Life & Culture

Confessions of a musical writer

Meet the team telling a Modern Orthodox woman’s tale


When Emily Rose Simons started work on her one-woman musical Confessions of a Rabbi’s Daughter, its narrative took a familiar form — a young Orthodox woman becomes frustrated with her life and flees to a more secular life.

It’s a story we’ve become used to in popular culture, from award-winning dramas such as Netflix’s Unorthodox (2020) and the film Disobedience (2017), adapted from Naomi Alderman’s novel of life in Hendon. TV documentaries such as One of Us (2017) and My Unorthodox Life (2021) — detailing the real-life experiences of those who leave strictly Orthodox communities — were lapped up by a global audience.

The latest version of Simons’ musical though, set to be staged at The Other Palace Studio next week, has “matured” along with her in the ten years since her first draft. Now her main character Rachel does not leave her community.

“Since then I’ve become more aware of how Orthodox women can often be presented in quite a one-dimensional way,” says Simons. “The reality is that most people don’t just totally leave their family or community.

“The Modern Orthodox community is evolving in many ways that are rarely discussed.
“Sarah, who is a big part of the story despite not appearing on stage, is attending a protest to allow women to read Torah. She is an example of one of these women remaining in the community but fighting her ground. Women are not taking a backseat in religious life in this show.”

Actress and producer Tanya Truman, who met Simons when they struck up a friendship as colleagues at the Everyman Cinema in Hampstead, will debut as Rachel.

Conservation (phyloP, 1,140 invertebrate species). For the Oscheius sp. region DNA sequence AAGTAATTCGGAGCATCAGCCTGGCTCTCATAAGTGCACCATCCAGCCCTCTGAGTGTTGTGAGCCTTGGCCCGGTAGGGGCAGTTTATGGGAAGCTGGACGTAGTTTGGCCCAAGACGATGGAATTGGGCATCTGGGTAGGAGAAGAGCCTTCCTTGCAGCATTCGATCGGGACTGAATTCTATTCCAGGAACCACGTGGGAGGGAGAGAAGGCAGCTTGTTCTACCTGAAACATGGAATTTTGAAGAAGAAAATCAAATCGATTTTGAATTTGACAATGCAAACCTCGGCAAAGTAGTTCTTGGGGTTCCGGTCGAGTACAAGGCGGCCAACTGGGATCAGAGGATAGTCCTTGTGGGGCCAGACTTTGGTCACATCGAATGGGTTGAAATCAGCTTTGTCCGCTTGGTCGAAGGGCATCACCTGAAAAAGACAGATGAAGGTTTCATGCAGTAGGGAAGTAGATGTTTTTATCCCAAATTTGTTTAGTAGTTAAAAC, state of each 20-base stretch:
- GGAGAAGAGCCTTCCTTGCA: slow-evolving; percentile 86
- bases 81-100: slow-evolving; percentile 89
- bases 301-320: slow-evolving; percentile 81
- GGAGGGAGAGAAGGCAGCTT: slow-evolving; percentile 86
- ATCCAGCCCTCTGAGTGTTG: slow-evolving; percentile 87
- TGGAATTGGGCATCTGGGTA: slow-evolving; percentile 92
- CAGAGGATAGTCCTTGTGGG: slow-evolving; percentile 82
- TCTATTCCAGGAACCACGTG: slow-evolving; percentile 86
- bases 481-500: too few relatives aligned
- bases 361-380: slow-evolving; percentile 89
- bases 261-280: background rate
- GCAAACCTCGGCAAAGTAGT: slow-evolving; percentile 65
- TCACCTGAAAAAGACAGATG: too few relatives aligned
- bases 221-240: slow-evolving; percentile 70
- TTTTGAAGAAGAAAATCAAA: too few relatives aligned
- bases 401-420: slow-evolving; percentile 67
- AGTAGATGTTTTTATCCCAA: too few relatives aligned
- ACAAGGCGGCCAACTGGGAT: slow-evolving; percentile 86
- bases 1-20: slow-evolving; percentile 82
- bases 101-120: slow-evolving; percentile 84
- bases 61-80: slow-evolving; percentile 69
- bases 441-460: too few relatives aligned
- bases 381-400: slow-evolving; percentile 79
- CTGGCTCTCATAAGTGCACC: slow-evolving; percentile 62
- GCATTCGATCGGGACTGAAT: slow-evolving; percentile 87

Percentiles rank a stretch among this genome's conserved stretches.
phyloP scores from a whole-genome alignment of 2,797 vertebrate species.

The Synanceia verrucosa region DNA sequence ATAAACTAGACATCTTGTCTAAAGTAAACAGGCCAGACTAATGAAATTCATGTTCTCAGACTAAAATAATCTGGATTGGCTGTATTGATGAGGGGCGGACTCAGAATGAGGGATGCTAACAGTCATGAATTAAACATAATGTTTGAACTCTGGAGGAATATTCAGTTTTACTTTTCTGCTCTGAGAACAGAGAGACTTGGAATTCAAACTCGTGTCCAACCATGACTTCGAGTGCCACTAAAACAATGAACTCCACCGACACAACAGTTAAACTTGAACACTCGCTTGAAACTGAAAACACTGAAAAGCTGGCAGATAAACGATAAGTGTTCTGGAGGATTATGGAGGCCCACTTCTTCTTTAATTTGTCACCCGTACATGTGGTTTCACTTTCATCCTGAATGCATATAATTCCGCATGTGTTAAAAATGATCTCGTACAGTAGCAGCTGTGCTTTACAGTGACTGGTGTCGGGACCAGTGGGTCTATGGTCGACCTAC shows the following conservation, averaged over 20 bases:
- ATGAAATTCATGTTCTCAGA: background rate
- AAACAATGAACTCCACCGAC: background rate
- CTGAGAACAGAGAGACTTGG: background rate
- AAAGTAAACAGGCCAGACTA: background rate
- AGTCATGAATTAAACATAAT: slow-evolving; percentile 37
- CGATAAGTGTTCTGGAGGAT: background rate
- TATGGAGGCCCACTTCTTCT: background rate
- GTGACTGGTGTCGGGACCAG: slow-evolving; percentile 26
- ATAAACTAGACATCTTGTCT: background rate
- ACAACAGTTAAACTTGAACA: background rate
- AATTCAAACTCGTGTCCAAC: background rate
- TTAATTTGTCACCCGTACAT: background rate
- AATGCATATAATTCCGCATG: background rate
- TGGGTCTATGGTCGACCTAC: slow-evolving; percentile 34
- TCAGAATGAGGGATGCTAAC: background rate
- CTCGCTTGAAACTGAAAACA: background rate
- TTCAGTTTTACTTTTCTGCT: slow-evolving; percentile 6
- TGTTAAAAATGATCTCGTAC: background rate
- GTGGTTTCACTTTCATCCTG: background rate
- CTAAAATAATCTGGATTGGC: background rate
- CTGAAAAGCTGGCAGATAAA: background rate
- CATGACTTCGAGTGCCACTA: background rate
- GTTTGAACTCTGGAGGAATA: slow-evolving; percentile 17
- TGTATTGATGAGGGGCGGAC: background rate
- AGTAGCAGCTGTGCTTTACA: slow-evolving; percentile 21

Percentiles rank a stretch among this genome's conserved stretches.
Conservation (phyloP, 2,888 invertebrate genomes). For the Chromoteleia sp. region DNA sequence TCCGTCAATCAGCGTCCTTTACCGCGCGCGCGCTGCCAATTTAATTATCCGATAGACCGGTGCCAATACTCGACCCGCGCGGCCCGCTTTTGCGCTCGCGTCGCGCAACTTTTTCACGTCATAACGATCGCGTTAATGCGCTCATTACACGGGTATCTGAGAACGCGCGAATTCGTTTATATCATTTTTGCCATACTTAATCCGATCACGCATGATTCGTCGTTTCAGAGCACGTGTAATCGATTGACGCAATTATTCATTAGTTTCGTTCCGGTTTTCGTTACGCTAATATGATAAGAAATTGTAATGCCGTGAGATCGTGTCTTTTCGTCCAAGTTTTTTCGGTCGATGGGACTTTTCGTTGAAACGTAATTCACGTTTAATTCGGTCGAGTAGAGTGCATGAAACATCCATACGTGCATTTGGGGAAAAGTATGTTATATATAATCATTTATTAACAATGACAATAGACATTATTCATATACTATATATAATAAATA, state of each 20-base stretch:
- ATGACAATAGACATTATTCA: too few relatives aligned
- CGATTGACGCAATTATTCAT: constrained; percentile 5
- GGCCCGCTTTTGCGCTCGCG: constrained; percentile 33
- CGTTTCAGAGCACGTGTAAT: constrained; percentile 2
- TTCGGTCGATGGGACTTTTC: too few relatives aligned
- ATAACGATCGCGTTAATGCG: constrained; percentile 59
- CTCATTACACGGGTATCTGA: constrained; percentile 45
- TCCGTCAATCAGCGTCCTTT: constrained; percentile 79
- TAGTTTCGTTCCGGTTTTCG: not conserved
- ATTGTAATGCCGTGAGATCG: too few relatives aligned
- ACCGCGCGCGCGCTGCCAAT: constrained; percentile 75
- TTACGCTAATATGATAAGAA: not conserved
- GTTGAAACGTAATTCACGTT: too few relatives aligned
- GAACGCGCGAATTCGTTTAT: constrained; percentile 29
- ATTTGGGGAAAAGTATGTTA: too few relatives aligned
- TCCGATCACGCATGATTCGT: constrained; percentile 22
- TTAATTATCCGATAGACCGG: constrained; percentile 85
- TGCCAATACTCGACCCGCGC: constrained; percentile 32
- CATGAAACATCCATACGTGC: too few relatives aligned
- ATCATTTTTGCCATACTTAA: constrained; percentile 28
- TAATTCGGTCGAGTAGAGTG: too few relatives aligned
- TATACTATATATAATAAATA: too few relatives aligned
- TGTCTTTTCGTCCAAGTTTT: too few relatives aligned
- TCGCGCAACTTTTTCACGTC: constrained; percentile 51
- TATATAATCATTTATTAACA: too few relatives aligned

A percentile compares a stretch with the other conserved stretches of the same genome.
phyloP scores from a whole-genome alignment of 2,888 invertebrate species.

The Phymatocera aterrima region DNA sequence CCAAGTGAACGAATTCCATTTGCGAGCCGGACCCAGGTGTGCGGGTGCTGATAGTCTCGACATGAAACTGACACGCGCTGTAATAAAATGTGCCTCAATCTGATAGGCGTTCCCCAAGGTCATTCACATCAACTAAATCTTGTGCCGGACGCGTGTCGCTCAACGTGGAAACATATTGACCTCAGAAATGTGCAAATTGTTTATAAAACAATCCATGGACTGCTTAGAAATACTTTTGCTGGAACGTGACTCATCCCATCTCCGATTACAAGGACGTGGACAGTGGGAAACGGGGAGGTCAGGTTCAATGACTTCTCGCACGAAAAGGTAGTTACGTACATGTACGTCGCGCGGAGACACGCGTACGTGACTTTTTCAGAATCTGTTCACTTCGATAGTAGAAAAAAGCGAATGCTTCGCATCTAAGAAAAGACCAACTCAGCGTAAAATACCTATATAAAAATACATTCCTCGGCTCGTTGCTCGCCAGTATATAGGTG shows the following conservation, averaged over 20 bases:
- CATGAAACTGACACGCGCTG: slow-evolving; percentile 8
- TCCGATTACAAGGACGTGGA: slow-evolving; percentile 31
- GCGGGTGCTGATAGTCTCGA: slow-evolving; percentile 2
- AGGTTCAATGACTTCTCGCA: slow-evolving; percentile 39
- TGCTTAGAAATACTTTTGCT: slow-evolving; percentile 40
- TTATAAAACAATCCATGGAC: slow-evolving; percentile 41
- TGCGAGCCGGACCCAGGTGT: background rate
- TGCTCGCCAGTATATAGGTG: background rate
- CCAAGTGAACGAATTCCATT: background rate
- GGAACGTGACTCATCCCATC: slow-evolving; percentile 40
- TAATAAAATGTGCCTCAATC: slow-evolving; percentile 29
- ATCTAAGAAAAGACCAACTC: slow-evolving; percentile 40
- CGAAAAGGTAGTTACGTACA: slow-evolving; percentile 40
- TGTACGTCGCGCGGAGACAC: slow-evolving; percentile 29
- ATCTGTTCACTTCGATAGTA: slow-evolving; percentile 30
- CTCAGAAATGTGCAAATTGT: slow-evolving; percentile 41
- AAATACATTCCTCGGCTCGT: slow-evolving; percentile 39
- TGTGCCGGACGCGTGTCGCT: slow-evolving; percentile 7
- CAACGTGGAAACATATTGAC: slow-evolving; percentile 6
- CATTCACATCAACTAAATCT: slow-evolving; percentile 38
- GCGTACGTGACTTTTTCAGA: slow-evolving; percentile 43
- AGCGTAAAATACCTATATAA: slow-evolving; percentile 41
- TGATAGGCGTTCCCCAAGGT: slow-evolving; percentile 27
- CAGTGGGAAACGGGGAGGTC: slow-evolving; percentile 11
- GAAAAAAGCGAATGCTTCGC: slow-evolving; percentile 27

Truman, whose vocals will be accompanied by David Merriman on piano throughout, says:

“We are so excited that a musical about a unique topic is getting the chance to be showcased to a wider audience.

“Rachel is the rabbi’s daughter at a well-known Orthodox shul, who always envisioned herself following in the footsteps of her late mother who was very traditional.

“However, it dawns on her that her friendship with her best friend Sarah is becoming something more, a question that bubbles throughout the show.”

Simons started writing the show when she was in her early twenties. “For me, this show is very special because it was almost out of necessity that I was the only performer as it is very hard to put on musicals.When I was writing this I just did not know how to write a musical for more than one person.”

She was inspired by a Limmud talk she attended in 2011 on rabbis and their families.

“When the Q&A began, I saw a room filled with rabbis and their families of all denominations and became interested in their shared experiences. There is something fascinating about discussing what it means to be born into or to marry your identity. I think it is sort of an extreme version of what happens to us as Jews anyway,” she says.

“When we first performed it to a general audience in Edinburgh, people from many different backgrounds approached me saying ‘This is my story!’

“I wrote something quite specific and it was exciting to find that there were universal themes that spoke to people.”
Truman thinks that the British setting “probably helps with cross-cultural understanding, as a lot of other Jewish media is American”.

Both women come from Modern Orthodox “traditional” backgrounds, although not as religious as the characters in the show.

But Simons is wary of the Jewface row, about who gets to play Jewish characters.

“I would never say that a non-Jewish actor should not play a Jewish character,” Simons says.

“I am conscious that the character I am writing is more Orthodox than I am. My advice would just be that creators should do careful research and understand the context of what they are portraying.”

Simons and Truman are currently working on Becoming Nigella, a musical about a woman who decides she wants to become TV chef Nigella Lawson. Simons is also co-writing a Yiddish pantomime, Yankl & Der Beanstalk.

Truman last year produced Deli Segal’s one woman show Pickle, about a single Jewish woman’s dating dilemmas, which returns to the Park Theatre in November.

Confessions of a Rabbi’s Daughter is at The Other Palace Studio, SW1E 5BJ on 21 and 22 September 21 and 22.

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